The 2024 general election was unique in the sense that the manifestos of the major political parties (PML-N, PPP and PTI) recognized the importance of urban planning for promoting sustainable development in Pakistan. It is interesting that their manifestos promised similar institutional structures, policies and regulations, and even projects.
The PML-N, PPP and PTI promised to transform and empower the local government, which is a foundation of urban planning. They have promised to establish the local governments' financial autonomy and administrative capacity and develop it as “the third tier of government”.
The PML-N manifesto even promised to merge development authorities and companies into an integrated city government responsible for transport, housing, the environment and disaster management. As an urban planning academic, I welcome these promises. We know that New York, London, Paris, and others would not appear on the global prosperity and liveability scales if they had not developed fully functioning local government systems.
The PML-N, PPP and PTI promise to prepare national and local climate change plans that guide cities’ Master Plans to strengthen urban planning, and to develop a comprehensive regulatory framework that addresses environmental degradation, and outlines emission targets, reporting requirements, and penalties for non-compliance.
The PPP manifesto even called the environment “a human rights” issue which should be addressed by integrating all aspects of policymaking and budgeting and promoting inclusive and adaptive development. All three political parties wish to promote fuel efficiency, electric vehicles and public transport to improve resilience.
Public transport has received special attention. The PML-N, PPP and PTI have a consensus to develop rail or BRT-based mass transit systems in large cities and establish a public transport system in the second- and third-tier cities to promote sustainable mobility, clean air and women's mobility.
The PTI manifesto further promoted transit-oriented development and value capture as innovative mechanisms to fund public transport projects. China and India have used this strategy to revitalize their urban areas and develop a stable source of funding for local governments to invest in transport. Stable funding is key to promoting large-scale public transport projects.
Housing has had the attention of political parties and their successive governments over the last 75 years. Housing as ‘a human right’, ‘shelter for all’ and ‘affordable housing’ are key slogans targeting overcrowded and substandard living conditions in urban areas. These promises will be fulfilled by developing small towns and satellite towns, building large-scale housing projects and regularising katchi abadis. Through zoning and land use regulations, cities will implement urban boundaries, which promote mixed land use, high-rise housing and commercial development.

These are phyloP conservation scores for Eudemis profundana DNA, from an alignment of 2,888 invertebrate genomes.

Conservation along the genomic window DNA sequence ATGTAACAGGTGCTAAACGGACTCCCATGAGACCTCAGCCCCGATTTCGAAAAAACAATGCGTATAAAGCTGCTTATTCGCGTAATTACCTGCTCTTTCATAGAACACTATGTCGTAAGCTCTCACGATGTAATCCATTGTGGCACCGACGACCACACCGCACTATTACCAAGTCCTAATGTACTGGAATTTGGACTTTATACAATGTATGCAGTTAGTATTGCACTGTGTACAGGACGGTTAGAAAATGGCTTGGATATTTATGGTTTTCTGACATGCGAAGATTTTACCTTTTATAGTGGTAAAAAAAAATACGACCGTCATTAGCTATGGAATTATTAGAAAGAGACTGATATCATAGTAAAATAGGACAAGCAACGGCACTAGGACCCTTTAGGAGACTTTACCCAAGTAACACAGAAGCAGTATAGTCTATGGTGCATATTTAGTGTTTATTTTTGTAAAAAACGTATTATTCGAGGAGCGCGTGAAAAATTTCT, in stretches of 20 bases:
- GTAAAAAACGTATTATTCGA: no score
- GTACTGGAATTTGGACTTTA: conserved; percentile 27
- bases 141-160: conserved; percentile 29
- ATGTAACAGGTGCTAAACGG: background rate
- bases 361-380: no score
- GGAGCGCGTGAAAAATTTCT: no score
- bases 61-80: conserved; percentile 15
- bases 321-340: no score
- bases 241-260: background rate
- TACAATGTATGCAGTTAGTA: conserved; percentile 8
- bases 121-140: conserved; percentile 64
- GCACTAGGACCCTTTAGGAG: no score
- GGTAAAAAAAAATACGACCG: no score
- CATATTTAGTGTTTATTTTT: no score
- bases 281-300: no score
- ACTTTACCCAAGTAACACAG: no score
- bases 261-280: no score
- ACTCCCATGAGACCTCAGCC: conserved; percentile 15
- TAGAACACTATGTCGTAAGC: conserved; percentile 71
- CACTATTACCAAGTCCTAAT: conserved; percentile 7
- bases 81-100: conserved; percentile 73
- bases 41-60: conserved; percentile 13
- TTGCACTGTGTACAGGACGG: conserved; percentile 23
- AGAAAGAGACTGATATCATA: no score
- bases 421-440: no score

The importance of urban planning has not been recognized explicitly by Pakistani’s institutional and political systems. One factor contributing to this is the absence of a consensus regarding cities as a subject of provincial autonomy and the absence of a federal-level urban development ministry.
The urban planning parts of the manifestos of the three major political parties are a welcome sign for Pakistan. They have a consensus on institutional reforms, policies, regulations and projects, despite their other differences. Urban planning can take Pakistan into the 21st century if these political parties sign a ‘Charter of Urban Future’. This charter is important, as urban planning and infrastructure issues take longer than any political party’s tenure of five years to bear fruit.
Moreover, Pakistani cities contribute to over 70 per cent of the country's greenhouse gas emissions. Their urban land area will double in 2024–2050, and building new infrastructure requires a vast amount of natural and financial resources which transform agricultural land and ecosystems and are ultimately vulnerable to climate change.
Although the ministries of climate change, housing, communication, and planning deal with federal-level urban policies, these institutions are insufficient, tend to focus on single issues, and fail to convey the multifaceted ways in which cities can shape Pakistan’s future. A country-level ‘Federal Urban Commission’ can support parliaments and ministries in designing appropriate legislation, court systems, policies, regulations, and innovative funding mechanisms.
Micro-level urban planning happens locally under development authorities, the DHAs, municipal corporations and provincial urban units. However, local and provincial actions need to be guided by Pakistan-level analyses, reflection, and responses. The Federal Urban Commission would develop national guidelines, funding and projects that would help national, provincial and local governments coordinate their responses.
The Federal Urban Commission will work as an urban science–policy-society interface to connect the dots and coordinate political and institutional systems to bring the urban revolution Pakistan needs urgently. The consensus of the parties provides clear support for developing modern urban planning institutions, policies and processes in Pakistan.
The writer is a professor of transport and urban planning at Massey
University, New Zealand.
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